A new drug is lighting the way during glioblastoma brain tumour surgeries at the QEII Health Sciences Centre.


In September 2020, Health Canada approved 5-ALA, a drug that helps surgeons distinguish tumour tissue from healthy brain tissue. Five months later, two QEII neurosurgeons became the first in Nova Scotia to operate on a glioblastoma brain tumour using 5-ALA.


Dr. Sean Barry, a QEII attending neurosurgeon and assistant professor at Dalhousie University, says using the drug to find and safely remove more of the tumour has shown improved patient outcomes.


“This certainly makes surgery safer and allows surgeons to clearly distinguish cancer from healthy tissue, giving us more confidence when we’re doing these procedures,” says Dr. Barry.


Glioblastomas are aggressive and fast-growing malignant brain tumours that, unlike other types of tumours, have edges — or margins — that can be hard for surgeons to distinguish from healthy brain tissue. As a result, they can be difficult to remove during surgery.


Dr. Barry says that patients drink a mixture containing the drug a few hours before their surgery. The healthy and cancerous cells absorb 5-ALA differently and, under a fluorescent light during surgery, the tumour cells have a pink glow, while the healthy cells glow blue. This difference in colours allows surgeons to find and safely remove more of the tumour with less risk to the patient.


“The principle is simple, but it’s a very powerful tool. This is the first specific drug for this specific tumour, which is really quite exciting,” says Dr. Barry.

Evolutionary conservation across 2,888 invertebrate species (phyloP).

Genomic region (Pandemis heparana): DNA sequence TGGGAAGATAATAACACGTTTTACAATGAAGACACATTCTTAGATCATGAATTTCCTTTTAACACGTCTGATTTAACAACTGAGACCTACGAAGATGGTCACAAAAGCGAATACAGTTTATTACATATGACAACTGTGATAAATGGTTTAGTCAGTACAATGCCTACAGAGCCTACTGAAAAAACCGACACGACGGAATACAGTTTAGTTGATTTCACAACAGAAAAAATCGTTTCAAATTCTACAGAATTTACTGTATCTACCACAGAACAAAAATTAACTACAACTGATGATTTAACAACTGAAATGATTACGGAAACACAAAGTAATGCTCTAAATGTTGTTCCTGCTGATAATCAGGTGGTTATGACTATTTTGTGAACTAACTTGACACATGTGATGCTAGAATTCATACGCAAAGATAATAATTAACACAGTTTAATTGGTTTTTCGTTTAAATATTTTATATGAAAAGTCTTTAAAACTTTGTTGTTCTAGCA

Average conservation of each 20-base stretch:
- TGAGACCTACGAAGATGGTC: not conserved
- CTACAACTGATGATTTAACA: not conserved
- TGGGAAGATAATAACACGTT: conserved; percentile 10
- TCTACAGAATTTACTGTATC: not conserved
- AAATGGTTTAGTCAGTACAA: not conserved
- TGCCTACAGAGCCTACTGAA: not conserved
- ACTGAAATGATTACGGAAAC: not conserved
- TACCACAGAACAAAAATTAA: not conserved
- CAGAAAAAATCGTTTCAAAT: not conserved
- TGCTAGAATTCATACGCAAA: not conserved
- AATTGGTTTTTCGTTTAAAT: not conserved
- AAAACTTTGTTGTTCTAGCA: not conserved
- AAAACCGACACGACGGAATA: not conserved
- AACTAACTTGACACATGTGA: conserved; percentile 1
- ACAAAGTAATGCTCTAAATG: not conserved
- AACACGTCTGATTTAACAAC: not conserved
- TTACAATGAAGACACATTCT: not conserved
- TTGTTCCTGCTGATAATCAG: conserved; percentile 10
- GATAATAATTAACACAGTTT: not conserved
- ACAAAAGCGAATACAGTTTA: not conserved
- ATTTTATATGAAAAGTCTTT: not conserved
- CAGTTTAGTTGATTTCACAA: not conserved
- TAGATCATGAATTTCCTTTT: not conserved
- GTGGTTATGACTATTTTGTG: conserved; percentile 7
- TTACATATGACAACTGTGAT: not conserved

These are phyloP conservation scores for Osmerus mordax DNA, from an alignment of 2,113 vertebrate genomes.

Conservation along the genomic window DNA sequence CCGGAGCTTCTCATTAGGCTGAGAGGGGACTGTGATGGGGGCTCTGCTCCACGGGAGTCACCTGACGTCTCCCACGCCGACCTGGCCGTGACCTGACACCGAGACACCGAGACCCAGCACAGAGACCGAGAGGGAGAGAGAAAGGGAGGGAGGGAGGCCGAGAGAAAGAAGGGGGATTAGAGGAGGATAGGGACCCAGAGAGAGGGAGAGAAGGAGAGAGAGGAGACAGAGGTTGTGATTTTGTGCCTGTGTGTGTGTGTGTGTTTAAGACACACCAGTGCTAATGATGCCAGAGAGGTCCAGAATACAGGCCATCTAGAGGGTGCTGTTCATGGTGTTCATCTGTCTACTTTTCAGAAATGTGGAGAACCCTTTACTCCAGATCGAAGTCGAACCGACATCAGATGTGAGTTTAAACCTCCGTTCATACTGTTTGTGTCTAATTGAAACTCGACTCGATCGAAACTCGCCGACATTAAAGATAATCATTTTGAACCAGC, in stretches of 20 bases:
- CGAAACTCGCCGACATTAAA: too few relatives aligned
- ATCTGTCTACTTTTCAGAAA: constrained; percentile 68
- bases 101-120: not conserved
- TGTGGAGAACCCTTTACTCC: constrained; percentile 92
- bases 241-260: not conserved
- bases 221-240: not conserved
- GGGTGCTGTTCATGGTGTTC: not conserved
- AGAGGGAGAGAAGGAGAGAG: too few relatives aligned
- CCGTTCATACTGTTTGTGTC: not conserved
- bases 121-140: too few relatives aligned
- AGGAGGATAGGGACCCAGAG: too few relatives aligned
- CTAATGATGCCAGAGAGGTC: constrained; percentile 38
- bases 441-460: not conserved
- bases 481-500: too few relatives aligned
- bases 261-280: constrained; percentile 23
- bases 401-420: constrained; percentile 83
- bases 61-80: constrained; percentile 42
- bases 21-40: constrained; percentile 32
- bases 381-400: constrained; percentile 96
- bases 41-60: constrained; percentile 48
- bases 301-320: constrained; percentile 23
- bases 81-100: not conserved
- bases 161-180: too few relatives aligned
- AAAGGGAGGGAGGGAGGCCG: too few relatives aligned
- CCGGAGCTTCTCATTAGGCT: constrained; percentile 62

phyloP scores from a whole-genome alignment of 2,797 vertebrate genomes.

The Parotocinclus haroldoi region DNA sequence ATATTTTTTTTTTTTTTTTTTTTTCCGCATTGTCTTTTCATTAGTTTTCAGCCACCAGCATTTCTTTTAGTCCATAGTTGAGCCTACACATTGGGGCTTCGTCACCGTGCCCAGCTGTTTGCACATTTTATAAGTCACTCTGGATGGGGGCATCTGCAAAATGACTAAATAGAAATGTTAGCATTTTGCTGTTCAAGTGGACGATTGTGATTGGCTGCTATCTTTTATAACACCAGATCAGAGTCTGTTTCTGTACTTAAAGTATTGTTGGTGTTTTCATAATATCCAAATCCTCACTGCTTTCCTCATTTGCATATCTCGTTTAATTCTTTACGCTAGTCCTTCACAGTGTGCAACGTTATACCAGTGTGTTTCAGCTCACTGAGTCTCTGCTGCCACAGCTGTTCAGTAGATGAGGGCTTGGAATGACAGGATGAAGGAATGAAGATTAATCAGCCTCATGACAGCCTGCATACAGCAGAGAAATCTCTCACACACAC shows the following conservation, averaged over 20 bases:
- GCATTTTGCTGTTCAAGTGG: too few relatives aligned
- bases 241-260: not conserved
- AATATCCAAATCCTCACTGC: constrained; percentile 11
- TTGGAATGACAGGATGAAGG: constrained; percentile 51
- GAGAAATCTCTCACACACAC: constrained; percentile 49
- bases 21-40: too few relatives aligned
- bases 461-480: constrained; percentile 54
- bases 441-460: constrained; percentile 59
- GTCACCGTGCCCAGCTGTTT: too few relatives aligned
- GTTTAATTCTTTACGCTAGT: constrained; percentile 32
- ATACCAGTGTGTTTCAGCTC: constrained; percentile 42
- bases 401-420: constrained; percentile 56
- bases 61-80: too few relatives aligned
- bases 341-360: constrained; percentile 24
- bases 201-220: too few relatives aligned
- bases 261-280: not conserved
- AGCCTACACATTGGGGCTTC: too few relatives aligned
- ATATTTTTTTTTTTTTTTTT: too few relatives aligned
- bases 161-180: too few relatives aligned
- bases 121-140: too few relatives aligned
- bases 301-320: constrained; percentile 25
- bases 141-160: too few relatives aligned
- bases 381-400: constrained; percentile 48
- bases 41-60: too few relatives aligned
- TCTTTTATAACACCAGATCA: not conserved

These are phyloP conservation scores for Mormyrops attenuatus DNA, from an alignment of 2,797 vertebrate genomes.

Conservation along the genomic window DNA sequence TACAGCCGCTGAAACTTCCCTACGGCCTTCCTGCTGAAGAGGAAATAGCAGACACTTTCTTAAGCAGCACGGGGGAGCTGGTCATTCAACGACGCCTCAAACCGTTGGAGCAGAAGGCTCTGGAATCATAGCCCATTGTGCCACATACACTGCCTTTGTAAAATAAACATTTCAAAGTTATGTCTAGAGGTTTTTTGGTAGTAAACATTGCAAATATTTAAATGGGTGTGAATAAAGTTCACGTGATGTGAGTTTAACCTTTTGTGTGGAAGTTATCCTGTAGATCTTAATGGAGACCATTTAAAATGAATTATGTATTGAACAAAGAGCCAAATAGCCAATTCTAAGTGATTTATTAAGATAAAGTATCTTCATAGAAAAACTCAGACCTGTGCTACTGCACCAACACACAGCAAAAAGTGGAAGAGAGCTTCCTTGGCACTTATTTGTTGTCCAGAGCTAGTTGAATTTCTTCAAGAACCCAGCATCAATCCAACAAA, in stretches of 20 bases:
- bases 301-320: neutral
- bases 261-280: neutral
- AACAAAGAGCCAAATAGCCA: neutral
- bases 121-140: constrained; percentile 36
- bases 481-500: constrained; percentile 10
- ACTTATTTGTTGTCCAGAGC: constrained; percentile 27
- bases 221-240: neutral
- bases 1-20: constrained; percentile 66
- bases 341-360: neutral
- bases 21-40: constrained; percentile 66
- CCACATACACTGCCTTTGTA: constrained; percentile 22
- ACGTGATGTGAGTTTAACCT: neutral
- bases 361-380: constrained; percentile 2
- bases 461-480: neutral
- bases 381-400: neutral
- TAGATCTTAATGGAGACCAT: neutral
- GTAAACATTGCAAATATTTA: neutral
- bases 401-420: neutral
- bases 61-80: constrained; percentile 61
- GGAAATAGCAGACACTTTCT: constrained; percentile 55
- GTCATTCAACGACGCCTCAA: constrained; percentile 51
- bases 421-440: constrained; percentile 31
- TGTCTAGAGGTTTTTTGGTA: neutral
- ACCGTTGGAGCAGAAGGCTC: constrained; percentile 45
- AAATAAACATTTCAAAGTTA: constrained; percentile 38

Dr. Adrienne Weeks, a QEII neurosurgeon and assistant professor at Dalhousie University, says the first surgery using 5-ALA, which she and Dr. Barry completed together, felt both effective and useful.


“We identified bits of tissue that were still tumour and took as much as we could. Then, we went back in and found more little dots of tumour to take out,” says Dr. Weeks. “This is important because it’s these tricky areas of the tumour margin where glioblastoma tumours can easily recur.”


More Nova Scotians accessing this drug will mean a greater number of safer, more effective procedures. It will also mean greater quality of life for patients.


“These cancers are not curable, but we are seeing that the more tumour is removed safely at surgery, the better a patient can do and the better chance they have at a longer life,” Dr. Weeks says.


Dr. Barry says the scientific community agrees that patient survival is extended by the removal of as much tumour as possible, so even though a complete cure still does not exist for these malignant tumours, this drug is making a big difference in patients’ lives.


“In terms of a game-changer, 5-ALA is a really important advancement from a technical standpoint especially,” he says. “We hope it means that patients will do better with cancer treatments they receive post-operatively, which is generally a combination of radiation and chemotherapy.”


Dr. Barry says it was a real team effort from QEII surgeons like Dr. Weeks, as well as neurosurgery nurses, administrative assistants, pharmacists and so many others to bring 5-ALA to the QEII.


“This will be the first of many patients this drug is used for in this province, I have no doubt,” says Dr. Barry.